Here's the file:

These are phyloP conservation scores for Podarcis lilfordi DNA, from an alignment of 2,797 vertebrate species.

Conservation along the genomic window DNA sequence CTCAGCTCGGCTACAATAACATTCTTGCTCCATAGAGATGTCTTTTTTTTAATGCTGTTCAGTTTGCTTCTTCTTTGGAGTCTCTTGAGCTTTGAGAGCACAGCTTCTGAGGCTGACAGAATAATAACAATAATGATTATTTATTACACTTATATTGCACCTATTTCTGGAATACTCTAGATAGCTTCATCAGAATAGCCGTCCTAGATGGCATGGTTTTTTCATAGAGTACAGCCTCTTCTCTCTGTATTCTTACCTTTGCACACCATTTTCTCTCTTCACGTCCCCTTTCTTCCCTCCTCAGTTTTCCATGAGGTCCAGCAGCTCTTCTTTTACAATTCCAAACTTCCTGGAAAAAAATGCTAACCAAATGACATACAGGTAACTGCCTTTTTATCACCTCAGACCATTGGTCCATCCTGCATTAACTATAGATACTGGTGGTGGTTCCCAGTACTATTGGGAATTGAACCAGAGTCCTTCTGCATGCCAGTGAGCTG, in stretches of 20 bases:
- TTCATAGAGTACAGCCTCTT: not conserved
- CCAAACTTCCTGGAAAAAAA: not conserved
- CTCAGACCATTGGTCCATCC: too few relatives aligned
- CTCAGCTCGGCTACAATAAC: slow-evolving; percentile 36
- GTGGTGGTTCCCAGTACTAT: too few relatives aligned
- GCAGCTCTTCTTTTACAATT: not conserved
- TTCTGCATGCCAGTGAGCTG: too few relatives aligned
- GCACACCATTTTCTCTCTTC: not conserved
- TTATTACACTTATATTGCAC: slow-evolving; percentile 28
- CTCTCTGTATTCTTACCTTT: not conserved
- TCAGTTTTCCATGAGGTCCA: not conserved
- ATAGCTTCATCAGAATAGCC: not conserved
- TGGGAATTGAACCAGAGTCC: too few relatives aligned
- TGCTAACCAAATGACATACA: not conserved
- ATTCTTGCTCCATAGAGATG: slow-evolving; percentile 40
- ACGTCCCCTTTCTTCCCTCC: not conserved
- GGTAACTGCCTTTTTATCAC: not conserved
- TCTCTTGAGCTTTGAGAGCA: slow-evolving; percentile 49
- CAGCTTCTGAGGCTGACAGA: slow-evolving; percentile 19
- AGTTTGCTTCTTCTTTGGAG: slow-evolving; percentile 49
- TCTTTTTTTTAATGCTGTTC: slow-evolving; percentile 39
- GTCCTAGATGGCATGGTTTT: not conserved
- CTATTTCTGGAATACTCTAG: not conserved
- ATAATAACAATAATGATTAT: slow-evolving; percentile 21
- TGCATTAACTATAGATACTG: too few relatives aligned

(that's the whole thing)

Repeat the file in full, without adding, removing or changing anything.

These are phyloP conservation scores for Podarcis lilfordi DNA, from an alignment of 2,797 vertebrate species.

Conservation along the genomic window DNA sequence CTCAGCTCGGCTACAATAACATTCTTGCTCCATAGAGATGTCTTTTTTTTAATGCTGTTCAGTTTGCTTCTTCTTTGGAGTCTCTTGAGCTTTGAGAGCACAGCTTCTGAGGCTGACAGAATAATAACAATAATGATTATTTATTACACTTATATTGCACCTATTTCTGGAATACTCTAGATAGCTTCATCAGAATAGCCGTCCTAGATGGCATGGTTTTTTCATAGAGTACAGCCTCTTCTCTCTGTATTCTTACCTTTGCACACCATTTTCTCTCTTCACGTCCCCTTTCTTCCCTCCTCAGTTTTCCATGAGGTCCAGCAGCTCTTCTTTTACAATTCCAAACTTCCTGGAAAAAAATGCTAACCAAATGACATACAGGTAACTGCCTTTTTATCACCTCAGACCATTGGTCCATCCTGCATTAACTATAGATACTGGTGGTGGTTCCCAGTACTATTGGGAATTGAACCAGAGTCCTTCTGCATGCCAGTGAGCTG, in stretches of 20 bases:
- TTCATAGAGTACAGCCTCTT: not conserved
- CCAAACTTCCTGGAAAAAAA: not conserved
- CTCAGACCATTGGTCCATCC: too few relatives aligned
- CTCAGCTCGGCTACAATAAC: slow-evolving; percentile 36
- GTGGTGGTTCCCAGTACTAT: too few relatives aligned
- GCAGCTCTTCTTTTACAATT: not conserved
- TTCTGCATGCCAGTGAGCTG: too few relatives aligned
- GCACACCATTTTCTCTCTTC: not conserved
- TTATTACACTTATATTGCAC: slow-evolving; percentile 28
- CTCTCTGTATTCTTACCTTT: not conserved
- TCAGTTTTCCATGAGGTCCA: not conserved
- ATAGCTTCATCAGAATAGCC: not conserved
- TGGGAATTGAACCAGAGTCC: too few relatives aligned
- TGCTAACCAAATGACATACA: not conserved
- ATTCTTGCTCCATAGAGATG: slow-evolving; percentile 40
- ACGTCCCCTTTCTTCCCTCC: not conserved
- GGTAACTGCCTTTTTATCAC: not conserved
- TCTCTTGAGCTTTGAGAGCA: slow-evolving; percentile 49
- CAGCTTCTGAGGCTGACAGA: slow-evolving; percentile 19
- AGTTTGCTTCTTCTTTGGAG: slow-evolving; percentile 49
- TCTTTTTTTTAATGCTGTTC: slow-evolving; percentile 39
- GTCCTAGATGGCATGGTTTT: not conserved
- CTATTTCTGGAATACTCTAG: not conserved
- ATAATAACAATAATGATTAT: slow-evolving; percentile 21
- TGCATTAACTATAGATACTG: too few relatives aligned